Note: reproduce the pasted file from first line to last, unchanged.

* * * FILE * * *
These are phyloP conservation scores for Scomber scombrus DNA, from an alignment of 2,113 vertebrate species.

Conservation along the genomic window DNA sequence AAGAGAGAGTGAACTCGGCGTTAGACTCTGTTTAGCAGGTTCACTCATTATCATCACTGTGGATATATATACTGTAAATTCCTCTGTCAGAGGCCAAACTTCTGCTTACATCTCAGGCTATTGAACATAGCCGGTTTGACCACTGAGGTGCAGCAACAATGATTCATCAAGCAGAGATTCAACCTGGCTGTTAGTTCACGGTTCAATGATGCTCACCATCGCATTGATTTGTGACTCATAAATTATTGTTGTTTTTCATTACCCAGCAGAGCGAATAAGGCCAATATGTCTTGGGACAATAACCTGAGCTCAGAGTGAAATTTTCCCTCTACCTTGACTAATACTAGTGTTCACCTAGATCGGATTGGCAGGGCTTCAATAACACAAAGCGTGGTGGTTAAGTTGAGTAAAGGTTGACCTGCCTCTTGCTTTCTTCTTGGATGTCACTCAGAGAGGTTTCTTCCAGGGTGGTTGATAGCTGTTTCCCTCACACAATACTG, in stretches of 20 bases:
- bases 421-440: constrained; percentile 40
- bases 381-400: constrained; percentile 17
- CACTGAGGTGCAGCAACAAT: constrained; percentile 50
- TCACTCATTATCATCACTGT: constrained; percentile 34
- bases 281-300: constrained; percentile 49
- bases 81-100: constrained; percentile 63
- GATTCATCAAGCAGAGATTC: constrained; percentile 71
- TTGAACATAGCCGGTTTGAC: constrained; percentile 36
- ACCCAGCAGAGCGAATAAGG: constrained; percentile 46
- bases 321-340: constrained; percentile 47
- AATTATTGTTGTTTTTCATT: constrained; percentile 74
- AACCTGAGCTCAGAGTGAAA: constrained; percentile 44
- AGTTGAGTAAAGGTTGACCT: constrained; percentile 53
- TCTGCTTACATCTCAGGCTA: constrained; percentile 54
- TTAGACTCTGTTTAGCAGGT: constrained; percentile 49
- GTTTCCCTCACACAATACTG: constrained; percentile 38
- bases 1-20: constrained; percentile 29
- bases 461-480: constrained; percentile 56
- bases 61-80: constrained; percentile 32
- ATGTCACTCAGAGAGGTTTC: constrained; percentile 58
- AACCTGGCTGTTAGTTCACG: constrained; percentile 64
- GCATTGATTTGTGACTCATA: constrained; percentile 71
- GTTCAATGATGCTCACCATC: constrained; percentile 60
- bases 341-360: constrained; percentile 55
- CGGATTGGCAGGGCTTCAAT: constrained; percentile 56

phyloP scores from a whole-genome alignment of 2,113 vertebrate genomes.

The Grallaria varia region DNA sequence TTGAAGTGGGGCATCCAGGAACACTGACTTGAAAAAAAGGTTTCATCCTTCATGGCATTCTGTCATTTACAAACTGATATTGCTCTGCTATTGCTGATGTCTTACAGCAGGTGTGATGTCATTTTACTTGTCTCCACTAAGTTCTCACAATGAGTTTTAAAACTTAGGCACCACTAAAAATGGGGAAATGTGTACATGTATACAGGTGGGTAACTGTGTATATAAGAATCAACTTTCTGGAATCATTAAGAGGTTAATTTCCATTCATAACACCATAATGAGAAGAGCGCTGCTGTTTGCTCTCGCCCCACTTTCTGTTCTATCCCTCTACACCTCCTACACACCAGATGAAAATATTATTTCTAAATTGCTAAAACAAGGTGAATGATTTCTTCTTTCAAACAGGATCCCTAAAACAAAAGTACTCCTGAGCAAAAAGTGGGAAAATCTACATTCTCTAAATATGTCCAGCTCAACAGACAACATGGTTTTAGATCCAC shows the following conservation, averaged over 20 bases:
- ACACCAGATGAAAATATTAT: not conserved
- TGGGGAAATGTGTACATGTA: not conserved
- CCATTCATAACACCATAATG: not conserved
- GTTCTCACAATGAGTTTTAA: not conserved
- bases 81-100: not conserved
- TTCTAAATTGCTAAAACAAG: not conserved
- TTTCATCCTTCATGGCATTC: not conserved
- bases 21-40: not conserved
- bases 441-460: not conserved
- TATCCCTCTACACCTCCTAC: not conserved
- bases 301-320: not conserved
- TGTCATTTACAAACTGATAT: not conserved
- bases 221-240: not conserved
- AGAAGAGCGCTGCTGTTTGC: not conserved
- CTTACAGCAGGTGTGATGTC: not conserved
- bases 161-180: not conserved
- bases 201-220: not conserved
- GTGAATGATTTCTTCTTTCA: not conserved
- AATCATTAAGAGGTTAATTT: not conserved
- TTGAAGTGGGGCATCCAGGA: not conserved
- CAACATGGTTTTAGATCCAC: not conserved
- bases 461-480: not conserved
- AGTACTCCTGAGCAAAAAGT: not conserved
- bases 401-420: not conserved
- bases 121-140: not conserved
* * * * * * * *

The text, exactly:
These are phyloP conservation scores for Scomber scombrus DNA, from an alignment of 2,113 vertebrate species.

Conservation along the genomic window DNA sequence AAGAGAGAGTGAACTCGGCGTTAGACTCTGTTTAGCAGGTTCACTCATTATCATCACTGTGGATATATATACTGTAAATTCCTCTGTCAGAGGCCAAACTTCTGCTTACATCTCAGGCTATTGAACATAGCCGGTTTGACCACTGAGGTGCAGCAACAATGATTCATCAAGCAGAGATTCAACCTGGCTGTTAGTTCACGGTTCAATGATGCTCACCATCGCATTGATTTGTGACTCATAAATTATTGTTGTTTTTCATTACCCAGCAGAGCGAATAAGGCCAATATGTCTTGGGACAATAACCTGAGCTCAGAGTGAAATTTTCCCTCTACCTTGACTAATACTAGTGTTCACCTAGATCGGATTGGCAGGGCTTCAATAACACAAAGCGTGGTGGTTAAGTTGAGTAAAGGTTGACCTGCCTCTTGCTTTCTTCTTGGATGTCACTCAGAGAGGTTTCTTCCAGGGTGGTTGATAGCTGTTTCCCTCACACAATACTG, in stretches of 20 bases:
- bases 421-440: constrained; percentile 40
- bases 381-400: constrained; percentile 17
- CACTGAGGTGCAGCAACAAT: constrained; percentile 50
- TCACTCATTATCATCACTGT: constrained; percentile 34
- bases 281-300: constrained; percentile 49
- bases 81-100: constrained; percentile 63
- GATTCATCAAGCAGAGATTC: constrained; percentile 71
- TTGAACATAGCCGGTTTGAC: constrained; percentile 36
- ACCCAGCAGAGCGAATAAGG: constrained; percentile 46
- bases 321-340: constrained; percentile 47
- AATTATTGTTGTTTTTCATT: constrained; percentile 74
- AACCTGAGCTCAGAGTGAAA: constrained; percentile 44
- AGTTGAGTAAAGGTTGACCT: constrained; percentile 53
- TCTGCTTACATCTCAGGCTA: constrained; percentile 54
- TTAGACTCTGTTTAGCAGGT: constrained; percentile 49
- GTTTCCCTCACACAATACTG: constrained; percentile 38
- bases 1-20: constrained; percentile 29
- bases 461-480: constrained; percentile 56
- bases 61-80: constrained; percentile 32
- ATGTCACTCAGAGAGGTTTC: constrained; percentile 58
- AACCTGGCTGTTAGTTCACG: constrained; percentile 64
- GCATTGATTTGTGACTCATA: constrained; percentile 71
- GTTCAATGATGCTCACCATC: constrained; percentile 60
- bases 341-360: constrained; percentile 55
- CGGATTGGCAGGGCTTCAAT: constrained; percentile 56

phyloP scores from a whole-genome alignment of 2,113 vertebrate genomes.

The Grallaria varia region DNA sequence TTGAAGTGGGGCATCCAGGAACACTGACTTGAAAAAAAGGTTTCATCCTTCATGGCATTCTGTCATTTACAAACTGATATTGCTCTGCTATTGCTGATGTCTTACAGCAGGTGTGATGTCATTTTACTTGTCTCCACTAAGTTCTCACAATGAGTTTTAAAACTTAGGCACCACTAAAAATGGGGAAATGTGTACATGTATACAGGTGGGTAACTGTGTATATAAGAATCAACTTTCTGGAATCATTAAGAGGTTAATTTCCATTCATAACACCATAATGAGAAGAGCGCTGCTGTTTGCTCTCGCCCCACTTTCTGTTCTATCCCTCTACACCTCCTACACACCAGATGAAAATATTATTTCTAAATTGCTAAAACAAGGTGAATGATTTCTTCTTTCAAACAGGATCCCTAAAACAAAAGTACTCCTGAGCAAAAAGTGGGAAAATCTACATTCTCTAAATATGTCCAGCTCAACAGACAACATGGTTTTAGATCCAC shows the following conservation, averaged over 20 bases:
- ACACCAGATGAAAATATTAT: not conserved
- TGGGGAAATGTGTACATGTA: not conserved
- CCATTCATAACACCATAATG: not conserved
- GTTCTCACAATGAGTTTTAA: not conserved
- bases 81-100: not conserved
- TTCTAAATTGCTAAAACAAG: not conserved
- TTTCATCCTTCATGGCATTC: not conserved
- bases 21-40: not conserved
- bases 441-460: not conserved
- TATCCCTCTACACCTCCTAC: not conserved
- bases 301-320: not conserved
- TGTCATTTACAAACTGATAT: not conserved
- bases 221-240: not conserved
- AGAAGAGCGCTGCTGTTTGC: not conserved
- CTTACAGCAGGTGTGATGTC: not conserved
- bases 161-180: not conserved
- bases 201-220: not conserved
- GTGAATGATTTCTTCTTTCA: not conserved
- AATCATTAAGAGGTTAATTT: not conserved
- TTGAAGTGGGGCATCCAGGA: not conserved
- CAACATGGTTTTAGATCCAC: not conserved
- bases 461-480: not conserved
- AGTACTCCTGAGCAAAAAGT: not conserved
- bases 401-420: not conserved
- bases 121-140: not conserved